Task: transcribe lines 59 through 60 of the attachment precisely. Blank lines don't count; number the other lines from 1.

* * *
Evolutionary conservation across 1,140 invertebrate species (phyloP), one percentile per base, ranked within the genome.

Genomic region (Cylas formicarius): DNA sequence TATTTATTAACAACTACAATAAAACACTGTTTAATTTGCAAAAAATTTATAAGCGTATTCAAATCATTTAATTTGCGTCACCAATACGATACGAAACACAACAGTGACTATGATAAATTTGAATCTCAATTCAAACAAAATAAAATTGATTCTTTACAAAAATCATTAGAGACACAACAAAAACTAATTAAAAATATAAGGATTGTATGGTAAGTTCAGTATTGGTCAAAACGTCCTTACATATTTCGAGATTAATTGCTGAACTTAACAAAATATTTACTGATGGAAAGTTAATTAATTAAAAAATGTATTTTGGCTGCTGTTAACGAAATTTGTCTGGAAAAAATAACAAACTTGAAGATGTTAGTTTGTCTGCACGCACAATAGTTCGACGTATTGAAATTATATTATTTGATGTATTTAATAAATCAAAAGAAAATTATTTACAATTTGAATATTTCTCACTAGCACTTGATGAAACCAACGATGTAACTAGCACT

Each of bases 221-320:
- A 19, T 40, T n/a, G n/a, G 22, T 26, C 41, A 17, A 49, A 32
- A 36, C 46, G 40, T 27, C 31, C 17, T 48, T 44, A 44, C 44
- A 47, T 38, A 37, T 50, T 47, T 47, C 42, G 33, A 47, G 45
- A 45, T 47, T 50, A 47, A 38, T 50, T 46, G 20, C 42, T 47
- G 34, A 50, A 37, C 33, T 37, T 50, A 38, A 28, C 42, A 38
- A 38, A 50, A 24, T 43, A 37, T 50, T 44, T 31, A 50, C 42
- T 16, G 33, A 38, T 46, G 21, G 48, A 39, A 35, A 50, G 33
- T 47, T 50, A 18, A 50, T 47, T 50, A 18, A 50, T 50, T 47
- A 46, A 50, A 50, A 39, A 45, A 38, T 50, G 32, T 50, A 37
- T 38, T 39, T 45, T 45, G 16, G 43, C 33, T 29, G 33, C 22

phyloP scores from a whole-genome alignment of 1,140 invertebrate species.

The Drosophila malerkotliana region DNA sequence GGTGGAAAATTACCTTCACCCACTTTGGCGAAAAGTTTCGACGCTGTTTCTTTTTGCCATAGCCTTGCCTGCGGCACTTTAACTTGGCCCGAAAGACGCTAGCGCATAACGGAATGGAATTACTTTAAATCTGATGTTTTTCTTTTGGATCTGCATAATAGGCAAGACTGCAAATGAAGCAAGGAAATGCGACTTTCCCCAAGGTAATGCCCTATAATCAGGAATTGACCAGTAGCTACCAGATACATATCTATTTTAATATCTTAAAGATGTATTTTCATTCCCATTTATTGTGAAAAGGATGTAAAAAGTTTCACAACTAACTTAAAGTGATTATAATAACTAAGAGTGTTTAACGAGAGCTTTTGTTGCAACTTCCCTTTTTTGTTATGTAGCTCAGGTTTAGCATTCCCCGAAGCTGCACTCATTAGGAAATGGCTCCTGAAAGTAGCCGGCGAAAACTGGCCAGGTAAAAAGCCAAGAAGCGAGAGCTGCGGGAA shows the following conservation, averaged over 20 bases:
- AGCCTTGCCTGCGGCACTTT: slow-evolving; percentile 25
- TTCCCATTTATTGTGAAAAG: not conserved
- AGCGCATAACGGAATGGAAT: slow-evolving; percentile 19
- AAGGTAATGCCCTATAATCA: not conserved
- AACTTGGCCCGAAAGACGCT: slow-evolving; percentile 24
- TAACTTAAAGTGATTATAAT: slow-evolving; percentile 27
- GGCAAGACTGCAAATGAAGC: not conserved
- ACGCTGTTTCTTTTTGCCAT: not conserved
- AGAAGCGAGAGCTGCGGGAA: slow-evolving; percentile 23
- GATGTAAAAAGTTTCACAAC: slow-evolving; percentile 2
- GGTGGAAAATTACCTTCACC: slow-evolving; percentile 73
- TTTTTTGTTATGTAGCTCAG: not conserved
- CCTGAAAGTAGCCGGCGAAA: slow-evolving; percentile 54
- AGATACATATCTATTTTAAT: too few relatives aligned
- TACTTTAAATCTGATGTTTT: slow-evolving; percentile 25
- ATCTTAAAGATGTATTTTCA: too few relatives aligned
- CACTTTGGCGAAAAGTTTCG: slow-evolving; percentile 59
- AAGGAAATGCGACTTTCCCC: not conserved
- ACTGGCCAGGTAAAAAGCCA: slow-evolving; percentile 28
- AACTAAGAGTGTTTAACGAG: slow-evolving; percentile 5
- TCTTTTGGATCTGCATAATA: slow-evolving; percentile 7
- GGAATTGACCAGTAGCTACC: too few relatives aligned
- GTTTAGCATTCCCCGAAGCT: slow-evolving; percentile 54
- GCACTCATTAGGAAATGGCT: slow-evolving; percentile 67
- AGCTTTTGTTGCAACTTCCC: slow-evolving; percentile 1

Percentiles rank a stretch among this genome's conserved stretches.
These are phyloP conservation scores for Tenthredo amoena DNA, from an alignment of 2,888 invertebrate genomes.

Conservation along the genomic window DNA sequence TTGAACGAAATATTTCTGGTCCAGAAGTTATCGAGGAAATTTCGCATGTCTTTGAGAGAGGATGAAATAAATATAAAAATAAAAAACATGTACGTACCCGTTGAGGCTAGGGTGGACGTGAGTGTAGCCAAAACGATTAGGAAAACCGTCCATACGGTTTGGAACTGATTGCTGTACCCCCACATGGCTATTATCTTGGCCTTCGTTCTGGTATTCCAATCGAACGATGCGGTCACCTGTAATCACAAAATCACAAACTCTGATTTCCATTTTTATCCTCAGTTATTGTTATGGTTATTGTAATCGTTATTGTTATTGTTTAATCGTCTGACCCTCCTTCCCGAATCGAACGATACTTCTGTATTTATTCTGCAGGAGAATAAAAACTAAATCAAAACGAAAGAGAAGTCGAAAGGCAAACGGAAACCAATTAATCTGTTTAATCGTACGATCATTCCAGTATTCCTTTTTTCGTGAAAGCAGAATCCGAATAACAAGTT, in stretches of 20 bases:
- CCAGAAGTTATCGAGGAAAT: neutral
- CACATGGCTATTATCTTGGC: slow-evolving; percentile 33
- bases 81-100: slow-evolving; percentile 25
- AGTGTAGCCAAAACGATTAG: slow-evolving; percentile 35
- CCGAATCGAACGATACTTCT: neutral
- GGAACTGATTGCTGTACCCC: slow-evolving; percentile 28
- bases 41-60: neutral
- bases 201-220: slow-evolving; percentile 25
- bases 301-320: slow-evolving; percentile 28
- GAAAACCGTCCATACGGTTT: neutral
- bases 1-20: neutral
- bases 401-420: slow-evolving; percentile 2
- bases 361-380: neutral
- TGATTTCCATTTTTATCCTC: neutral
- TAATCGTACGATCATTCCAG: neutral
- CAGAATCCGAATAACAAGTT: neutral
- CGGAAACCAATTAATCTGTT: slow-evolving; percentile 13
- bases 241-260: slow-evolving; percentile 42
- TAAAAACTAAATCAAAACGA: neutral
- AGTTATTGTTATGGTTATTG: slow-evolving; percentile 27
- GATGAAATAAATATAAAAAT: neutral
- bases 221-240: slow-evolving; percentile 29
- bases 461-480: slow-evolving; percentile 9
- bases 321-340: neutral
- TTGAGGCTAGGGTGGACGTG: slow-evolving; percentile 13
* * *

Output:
- CAGAATCCGAATAACAAGTT: neutral
- CGGAAACCAATTAATCTGTT: slow-evolving; percentile 13